As is illustrated in FIGS. 14 and 15, a clip 110, having a slot 112 for receiving and gripping the inner segment of a pole member, is preferably mounted to the inside surface 114 of each of the second link members, such as by screws 116, for example, for retaining the pole members in an out of the way position when they are folded for storage of the collapsible shelter. The clips are preferably formed of a unitary piece of plastic having jaw members 118 with a rounded inner contour 120 for receiving a pole member section. Alternatively, the clips can be spring clips made of spring steel, for example.

As is illustrated in FIG. 16, the first and second link members are preferably hollow, and preferably include a reinforcing plug 122, presently preferred to be a rigid plastic, that is inserted in the openings 124 in the inner ends of each of the first and second link members. The reinforcing plugs preferably have a forked shape, with a first prong 126 inserted into the inner end of the link member, and a second prong 128 having a generally flat outside surface 130 disposed outside the link member adjacent to another second prong of an adjacent reinforcing plug. An aperture 132 extends through the first and second prongs of the reinforcing plug, corresponding to an aperture 134 through the inner end of the link members, for receiving bolts 136 hingedly connecting the inner ends of the link members for pivotal movement. The reinforcing plugs permit the bolts pivotally connecting the inner ends of the link members to be tightened securely, without comprising the structural integrity of the link members, and facilitate a moderately frictionless hinged movement of the inner ends of the link members during folding and unfolding of the collapsible shelter.

In light of the above description, it will be apparent that the invention provides for an improved, quickly erectable, collapsible shelter having a flexible, collapsible canopy that can be moved between a raised position providing more headroom and a lowered position presenting a reduced profile for resisting the force of strong winds on the shelter.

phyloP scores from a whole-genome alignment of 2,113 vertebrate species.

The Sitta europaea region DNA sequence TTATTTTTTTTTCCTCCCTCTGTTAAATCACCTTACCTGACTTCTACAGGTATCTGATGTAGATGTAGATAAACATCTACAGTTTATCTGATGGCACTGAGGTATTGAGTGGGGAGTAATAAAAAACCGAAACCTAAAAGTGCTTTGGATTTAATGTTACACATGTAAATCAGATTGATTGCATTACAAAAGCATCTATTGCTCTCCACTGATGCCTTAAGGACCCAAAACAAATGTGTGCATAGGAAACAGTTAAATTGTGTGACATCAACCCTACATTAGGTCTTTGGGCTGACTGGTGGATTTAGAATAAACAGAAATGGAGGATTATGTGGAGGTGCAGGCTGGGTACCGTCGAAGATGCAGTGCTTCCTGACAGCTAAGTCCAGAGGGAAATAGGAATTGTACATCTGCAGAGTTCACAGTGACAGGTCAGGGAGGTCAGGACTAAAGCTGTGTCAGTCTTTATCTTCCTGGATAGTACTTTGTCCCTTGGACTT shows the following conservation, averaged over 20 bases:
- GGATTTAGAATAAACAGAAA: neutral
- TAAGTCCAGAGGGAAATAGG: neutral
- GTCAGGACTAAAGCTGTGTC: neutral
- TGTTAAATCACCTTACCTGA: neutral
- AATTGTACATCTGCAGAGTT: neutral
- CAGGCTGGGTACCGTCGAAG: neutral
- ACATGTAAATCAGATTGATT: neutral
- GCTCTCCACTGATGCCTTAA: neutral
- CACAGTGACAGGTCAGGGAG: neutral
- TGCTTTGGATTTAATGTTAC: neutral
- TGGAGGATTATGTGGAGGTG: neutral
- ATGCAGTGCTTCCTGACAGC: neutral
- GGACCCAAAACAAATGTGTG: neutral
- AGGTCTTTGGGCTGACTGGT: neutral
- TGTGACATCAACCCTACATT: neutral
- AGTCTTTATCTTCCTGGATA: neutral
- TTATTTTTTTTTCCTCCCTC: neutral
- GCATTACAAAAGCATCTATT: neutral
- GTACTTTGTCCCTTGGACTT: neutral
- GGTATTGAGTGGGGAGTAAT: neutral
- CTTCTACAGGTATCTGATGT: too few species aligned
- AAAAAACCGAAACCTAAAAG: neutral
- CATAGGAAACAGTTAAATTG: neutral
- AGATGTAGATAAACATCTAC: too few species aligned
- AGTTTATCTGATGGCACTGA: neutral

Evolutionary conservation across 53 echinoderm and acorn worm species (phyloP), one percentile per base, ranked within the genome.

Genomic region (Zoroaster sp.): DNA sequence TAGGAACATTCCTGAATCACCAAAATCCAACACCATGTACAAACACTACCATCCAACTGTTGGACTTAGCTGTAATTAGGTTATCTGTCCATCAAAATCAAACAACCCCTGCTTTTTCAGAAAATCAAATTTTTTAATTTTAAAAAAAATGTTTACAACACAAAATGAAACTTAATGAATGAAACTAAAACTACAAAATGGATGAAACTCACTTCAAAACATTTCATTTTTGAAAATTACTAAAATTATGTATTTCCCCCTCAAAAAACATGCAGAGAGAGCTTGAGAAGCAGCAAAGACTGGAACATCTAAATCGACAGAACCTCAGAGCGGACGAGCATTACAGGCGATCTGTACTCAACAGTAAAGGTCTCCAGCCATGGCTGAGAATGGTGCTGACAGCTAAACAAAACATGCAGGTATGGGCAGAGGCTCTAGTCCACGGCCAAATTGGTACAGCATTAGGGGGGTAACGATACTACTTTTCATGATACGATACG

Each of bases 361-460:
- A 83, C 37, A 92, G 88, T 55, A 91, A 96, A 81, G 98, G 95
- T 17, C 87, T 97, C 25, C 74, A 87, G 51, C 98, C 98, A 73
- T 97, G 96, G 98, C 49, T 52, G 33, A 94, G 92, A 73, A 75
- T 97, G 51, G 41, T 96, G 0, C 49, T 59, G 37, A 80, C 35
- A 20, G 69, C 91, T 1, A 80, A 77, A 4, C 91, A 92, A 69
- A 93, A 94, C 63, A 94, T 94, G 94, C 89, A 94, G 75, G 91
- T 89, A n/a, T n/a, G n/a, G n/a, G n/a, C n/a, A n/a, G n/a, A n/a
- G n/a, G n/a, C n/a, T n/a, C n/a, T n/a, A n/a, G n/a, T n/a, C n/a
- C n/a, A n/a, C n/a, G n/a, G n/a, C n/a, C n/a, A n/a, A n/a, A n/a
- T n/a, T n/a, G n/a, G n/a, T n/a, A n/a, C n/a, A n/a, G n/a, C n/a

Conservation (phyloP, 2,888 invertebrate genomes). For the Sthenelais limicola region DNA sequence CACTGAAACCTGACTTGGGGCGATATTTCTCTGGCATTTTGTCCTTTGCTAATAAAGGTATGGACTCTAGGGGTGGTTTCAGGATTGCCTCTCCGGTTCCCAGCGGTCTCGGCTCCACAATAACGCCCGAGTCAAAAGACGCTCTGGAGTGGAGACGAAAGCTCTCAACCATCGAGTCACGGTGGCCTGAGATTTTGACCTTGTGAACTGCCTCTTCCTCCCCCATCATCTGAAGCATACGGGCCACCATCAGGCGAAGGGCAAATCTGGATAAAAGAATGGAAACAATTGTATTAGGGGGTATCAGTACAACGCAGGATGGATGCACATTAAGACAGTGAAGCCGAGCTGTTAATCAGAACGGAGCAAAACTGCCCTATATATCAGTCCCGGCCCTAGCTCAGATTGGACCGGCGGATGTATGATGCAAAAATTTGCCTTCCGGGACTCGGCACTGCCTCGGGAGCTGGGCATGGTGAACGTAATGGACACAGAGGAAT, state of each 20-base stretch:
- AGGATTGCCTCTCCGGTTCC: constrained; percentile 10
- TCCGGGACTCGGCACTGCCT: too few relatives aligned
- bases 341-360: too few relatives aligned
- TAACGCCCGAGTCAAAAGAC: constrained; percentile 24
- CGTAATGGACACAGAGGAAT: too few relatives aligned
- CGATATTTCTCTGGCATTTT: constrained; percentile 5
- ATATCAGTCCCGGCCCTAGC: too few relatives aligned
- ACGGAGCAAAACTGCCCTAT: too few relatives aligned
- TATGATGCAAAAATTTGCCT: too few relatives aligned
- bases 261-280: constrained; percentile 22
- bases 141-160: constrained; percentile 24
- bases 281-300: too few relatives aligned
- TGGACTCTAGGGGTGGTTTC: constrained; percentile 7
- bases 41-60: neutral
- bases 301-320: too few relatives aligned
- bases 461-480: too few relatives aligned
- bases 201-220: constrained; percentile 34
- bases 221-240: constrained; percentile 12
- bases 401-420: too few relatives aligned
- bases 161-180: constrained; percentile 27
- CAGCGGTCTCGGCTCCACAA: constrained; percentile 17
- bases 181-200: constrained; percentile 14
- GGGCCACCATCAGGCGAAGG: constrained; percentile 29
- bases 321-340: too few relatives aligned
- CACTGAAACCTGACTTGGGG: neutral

It will be apparent from the foregoing that while particular forms of the invention have been illustrated and described, various modifications can be made without departing from the spirit and scope of the invention. Accordingly, it is not intended that the invention be limited, except as by the appended claims.

Patent Citations
Cited PatentFiling datePublication dateApplicantTitle
US402755Mar 12, 1885May 7, 1889 Expansible frame
US684130Dec 31, 1900Oct 8, 1901Albert TaubertScreen.
US1007322Jun 14, 1910Oct 31, 1911Eastman Kodak CoTripod.
US1170188Apr 26, 1915Feb 1, 1916Gold Medal Camp Furniture Mfg CoFolding frame for portable buildings.
US1326006Apr 30, 1919Dec 23, 1919 sterhardt
US1493915Aug 25, 1920May 13, 1924Baker Zaring ASun and wind shield
US1666757May 6, 1925Apr 17, 1928Mary E RiceCollapsible tent
US1712836Nov 19, 1927May 14, 1929August MillsCombination bed and tent
US1728356Sep 5, 1925Sep 17, 1929Morgan Earl DTent
US1853367Apr 22, 1931Apr 12, 1932Ralph M ReevesCollapsible tent frame
US1958296Aug 4, 1933May 8, 1934Clifton Mfg CompanyTent frame
US2135961Oct 22, 1936Nov 8, 1938Chenoweth Elijah PTent frame
US2137625Apr 30, 1935Nov 22, 1938Norvell Davie WTent
US2361056Feb 27, 1943Oct 24, 1944Quinn Joseph LStorm window fastener
US2440557Mar 5, 1945Apr 27, 1948Power Clifton WFabric building
US2545556Jul 8, 1947Mar 20, 1951Pont Henri MaclaineRoof of large span
US2723673Nov 7, 1950Nov 15, 1955Telatent Company IncTent framework
US2770243Jun 6, 1955Nov 13, 1956Miller Harold FCollapsible tent frame
US2865387Mar 27, 1956Dec 23, 1958Emilio AnnibaldiFolding structure for framing tents and the like
US2928404Aug 13, 1958Mar 15, 1960Columbus Auto PartsCollapsible shelter
US2940709Aug 11, 1958Jun 14, 1960Testrite Instr Co IncCamera tripod
US3105505Apr 10, 1961Oct 1, 1963Richard A MaybeeMultiple purpose portable and collapsible tent
US3174397Sep 10, 1962Mar 23, 1965Rayan Aeronautical CoDeployment mechanism for satellite mirror structure
US3199518Dec 9, 1963Aug 10, 1965Glidewell Herman ACollapsible shelter frame
US3335815Jul 26, 1965Aug 15, 1967Thomas B Oakes Construction CoLazy tong devices
US3371671Oct 23, 1965Mar 5, 1968Arthur J. KirkhamTents and methods of erection
US3461890Nov 24, 1967Aug 19, 1969Burton J GoodrichFlexibly supported enclosure for outdoor area
US3496687Mar 22, 1967Feb 24, 1970North American RockwellExtensible structure
US3526066Nov 6, 1968Sep 1, 1970American Air Filter CoPortable shelter
US3675667Sep 25, 1970Jul 11, 1972Jack V MillerSelf-erecting tent
US3810482Nov 14, 1972May 14, 1974Pelsue T CoCollapsible tent and frame therefor
US3929146Oct 18, 1973Dec 30, 1975Francis H MaikenUmbrella tent
US3942904Apr 19, 1974Mar 9, 1976Kathet CorporationTelescopically and circumferentially adjustable brace
US4026313Jul 13, 1976May 31, 1977Zeigler Theodore RichardCollapsible self-supporting structures
US4066089May 17, 1976Jan 3, 1978Rainwater Orman MCollapsible shelter structure
US4077418Jul 12, 1976Mar 7, 1978Wilfred CohenQuickly erected back pack tent
US4125249Oct 14, 1977Nov 14, 1978Zen Giuseppe PRailing joint
US4156433Apr 24, 1978May 29, 1979Rupp Industries Inc.Portable shelter
US4193414Jun 26, 1978Mar 18, 1980Trochman John ECollapsible and portable structure
US4201237Oct 10, 1978May 6, 1980Crawford Lynn DPivotal frame structure for collapsible umbrella type tent